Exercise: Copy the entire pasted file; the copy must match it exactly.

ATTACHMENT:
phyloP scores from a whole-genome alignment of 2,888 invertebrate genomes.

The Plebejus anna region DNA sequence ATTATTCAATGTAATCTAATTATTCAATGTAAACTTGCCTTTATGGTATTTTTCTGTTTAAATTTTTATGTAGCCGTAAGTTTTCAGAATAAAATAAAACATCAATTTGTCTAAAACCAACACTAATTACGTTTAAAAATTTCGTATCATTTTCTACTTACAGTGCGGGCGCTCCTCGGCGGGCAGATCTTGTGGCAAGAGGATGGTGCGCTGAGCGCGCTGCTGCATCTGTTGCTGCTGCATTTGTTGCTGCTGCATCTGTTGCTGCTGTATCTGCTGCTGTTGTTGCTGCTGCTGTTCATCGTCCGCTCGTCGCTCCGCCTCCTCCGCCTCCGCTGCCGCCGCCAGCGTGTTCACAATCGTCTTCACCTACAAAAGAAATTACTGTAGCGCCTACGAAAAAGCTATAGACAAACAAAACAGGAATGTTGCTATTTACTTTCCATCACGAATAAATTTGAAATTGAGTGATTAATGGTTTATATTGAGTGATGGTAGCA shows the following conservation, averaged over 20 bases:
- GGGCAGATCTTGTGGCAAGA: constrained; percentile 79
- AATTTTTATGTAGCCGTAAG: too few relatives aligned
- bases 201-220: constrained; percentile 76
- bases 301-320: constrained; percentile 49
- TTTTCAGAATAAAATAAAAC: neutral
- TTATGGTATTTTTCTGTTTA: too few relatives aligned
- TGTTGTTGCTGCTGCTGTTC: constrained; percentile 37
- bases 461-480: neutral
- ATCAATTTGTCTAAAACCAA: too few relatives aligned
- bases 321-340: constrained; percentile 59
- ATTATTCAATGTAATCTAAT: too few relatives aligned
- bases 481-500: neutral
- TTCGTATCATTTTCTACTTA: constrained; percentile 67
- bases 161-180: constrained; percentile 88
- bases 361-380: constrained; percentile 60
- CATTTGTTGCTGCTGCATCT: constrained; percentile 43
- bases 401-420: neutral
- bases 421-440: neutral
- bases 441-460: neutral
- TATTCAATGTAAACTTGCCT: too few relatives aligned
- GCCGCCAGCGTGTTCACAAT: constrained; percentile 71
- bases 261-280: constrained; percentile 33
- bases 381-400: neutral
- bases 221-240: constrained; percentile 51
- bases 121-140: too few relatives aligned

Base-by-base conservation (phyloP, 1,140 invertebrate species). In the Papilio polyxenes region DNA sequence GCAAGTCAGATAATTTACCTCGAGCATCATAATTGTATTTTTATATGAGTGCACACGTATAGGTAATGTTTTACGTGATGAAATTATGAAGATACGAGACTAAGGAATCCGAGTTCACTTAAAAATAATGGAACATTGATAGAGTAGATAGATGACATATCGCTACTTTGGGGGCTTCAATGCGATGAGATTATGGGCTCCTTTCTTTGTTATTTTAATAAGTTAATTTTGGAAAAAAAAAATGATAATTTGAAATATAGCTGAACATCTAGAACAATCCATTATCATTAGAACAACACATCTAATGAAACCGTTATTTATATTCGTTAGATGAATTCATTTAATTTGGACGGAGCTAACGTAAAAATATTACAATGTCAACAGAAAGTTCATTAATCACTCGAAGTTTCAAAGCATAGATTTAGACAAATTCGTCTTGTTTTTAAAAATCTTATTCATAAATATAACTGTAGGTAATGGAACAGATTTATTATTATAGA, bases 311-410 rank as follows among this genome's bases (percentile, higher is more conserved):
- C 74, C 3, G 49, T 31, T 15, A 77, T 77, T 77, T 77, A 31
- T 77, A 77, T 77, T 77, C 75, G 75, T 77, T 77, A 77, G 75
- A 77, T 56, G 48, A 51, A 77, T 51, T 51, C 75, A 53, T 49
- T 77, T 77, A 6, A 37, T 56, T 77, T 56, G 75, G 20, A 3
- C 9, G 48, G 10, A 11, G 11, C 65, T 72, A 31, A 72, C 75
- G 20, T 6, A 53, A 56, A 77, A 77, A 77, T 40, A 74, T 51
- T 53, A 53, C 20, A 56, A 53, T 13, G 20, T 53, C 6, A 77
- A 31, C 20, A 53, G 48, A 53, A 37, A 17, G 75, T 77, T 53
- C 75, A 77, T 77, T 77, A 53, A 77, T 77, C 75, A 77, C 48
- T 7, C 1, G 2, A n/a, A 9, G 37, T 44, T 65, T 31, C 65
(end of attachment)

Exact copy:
phyloP scores from a whole-genome alignment of 2,888 invertebrate genomes.

The Plebejus anna region DNA sequence ATTATTCAATGTAATCTAATTATTCAATGTAAACTTGCCTTTATGGTATTTTTCTGTTTAAATTTTTATGTAGCCGTAAGTTTTCAGAATAAAATAAAACATCAATTTGTCTAAAACCAACACTAATTACGTTTAAAAATTTCGTATCATTTTCTACTTACAGTGCGGGCGCTCCTCGGCGGGCAGATCTTGTGGCAAGAGGATGGTGCGCTGAGCGCGCTGCTGCATCTGTTGCTGCTGCATTTGTTGCTGCTGCATCTGTTGCTGCTGTATCTGCTGCTGTTGTTGCTGCTGCTGTTCATCGTCCGCTCGTCGCTCCGCCTCCTCCGCCTCCGCTGCCGCCGCCAGCGTGTTCACAATCGTCTTCACCTACAAAAGAAATTACTGTAGCGCCTACGAAAAAGCTATAGACAAACAAAACAGGAATGTTGCTATTTACTTTCCATCACGAATAAATTTGAAATTGAGTGATTAATGGTTTATATTGAGTGATGGTAGCA shows the following conservation, averaged over 20 bases:
- GGGCAGATCTTGTGGCAAGA: constrained; percentile 79
- AATTTTTATGTAGCCGTAAG: too few relatives aligned
- bases 201-220: constrained; percentile 76
- bases 301-320: constrained; percentile 49
- TTTTCAGAATAAAATAAAAC: neutral
- TTATGGTATTTTTCTGTTTA: too few relatives aligned
- TGTTGTTGCTGCTGCTGTTC: constrained; percentile 37
- bases 461-480: neutral
- ATCAATTTGTCTAAAACCAA: too few relatives aligned
- bases 321-340: constrained; percentile 59
- ATTATTCAATGTAATCTAAT: too few relatives aligned
- bases 481-500: neutral
- TTCGTATCATTTTCTACTTA: constrained; percentile 67
- bases 161-180: constrained; percentile 88
- bases 361-380: constrained; percentile 60
- CATTTGTTGCTGCTGCATCT: constrained; percentile 43
- bases 401-420: neutral
- bases 421-440: neutral
- bases 441-460: neutral
- TATTCAATGTAAACTTGCCT: too few relatives aligned
- GCCGCCAGCGTGTTCACAAT: constrained; percentile 71
- bases 261-280: constrained; percentile 33
- bases 381-400: neutral
- bases 221-240: constrained; percentile 51
- bases 121-140: too few relatives aligned

Base-by-base conservation (phyloP, 1,140 invertebrate species). In the Papilio polyxenes region DNA sequence GCAAGTCAGATAATTTACCTCGAGCATCATAATTGTATTTTTATATGAGTGCACACGTATAGGTAATGTTTTACGTGATGAAATTATGAAGATACGAGACTAAGGAATCCGAGTTCACTTAAAAATAATGGAACATTGATAGAGTAGATAGATGACATATCGCTACTTTGGGGGCTTCAATGCGATGAGATTATGGGCTCCTTTCTTTGTTATTTTAATAAGTTAATTTTGGAAAAAAAAAATGATAATTTGAAATATAGCTGAACATCTAGAACAATCCATTATCATTAGAACAACACATCTAATGAAACCGTTATTTATATTCGTTAGATGAATTCATTTAATTTGGACGGAGCTAACGTAAAAATATTACAATGTCAACAGAAAGTTCATTAATCACTCGAAGTTTCAAAGCATAGATTTAGACAAATTCGTCTTGTTTTTAAAAATCTTATTCATAAATATAACTGTAGGTAATGGAACAGATTTATTATTATAGA, bases 311-410 rank as follows among this genome's bases (percentile, higher is more conserved):
- C 74, C 3, G 49, T 31, T 15, A 77, T 77, T 77, T 77, A 31
- T 77, A 77, T 77, T 77, C 75, G 75, T 77, T 77, A 77, G 75
- A 77, T 56, G 48, A 51, A 77, T 51, T 51, C 75, A 53, T 49
- T 77, T 77, A 6, A 37, T 56, T 77, T 56, G 75, G 20, A 3
- C 9, G 48, G 10, A 11, G 11, C 65, T 72, A 31, A 72, C 75
- G 20, T 6, A 53, A 56, A 77, A 77, A 77, T 40, A 74, T 51
- T 53, A 53, C 20, A 56, A 53, T 13, G 20, T 53, C 6, A 77
- A 31, C 20, A 53, G 48, A 53, A 37, A 17, G 75, T 77, T 53
- C 75, A 77, T 77, T 77, A 53, A 77, T 77, C 75, A 77, C 48
- T 7, C 1, G 2, A n/a, A 9, G 37, T 44, T 65, T 31, C 65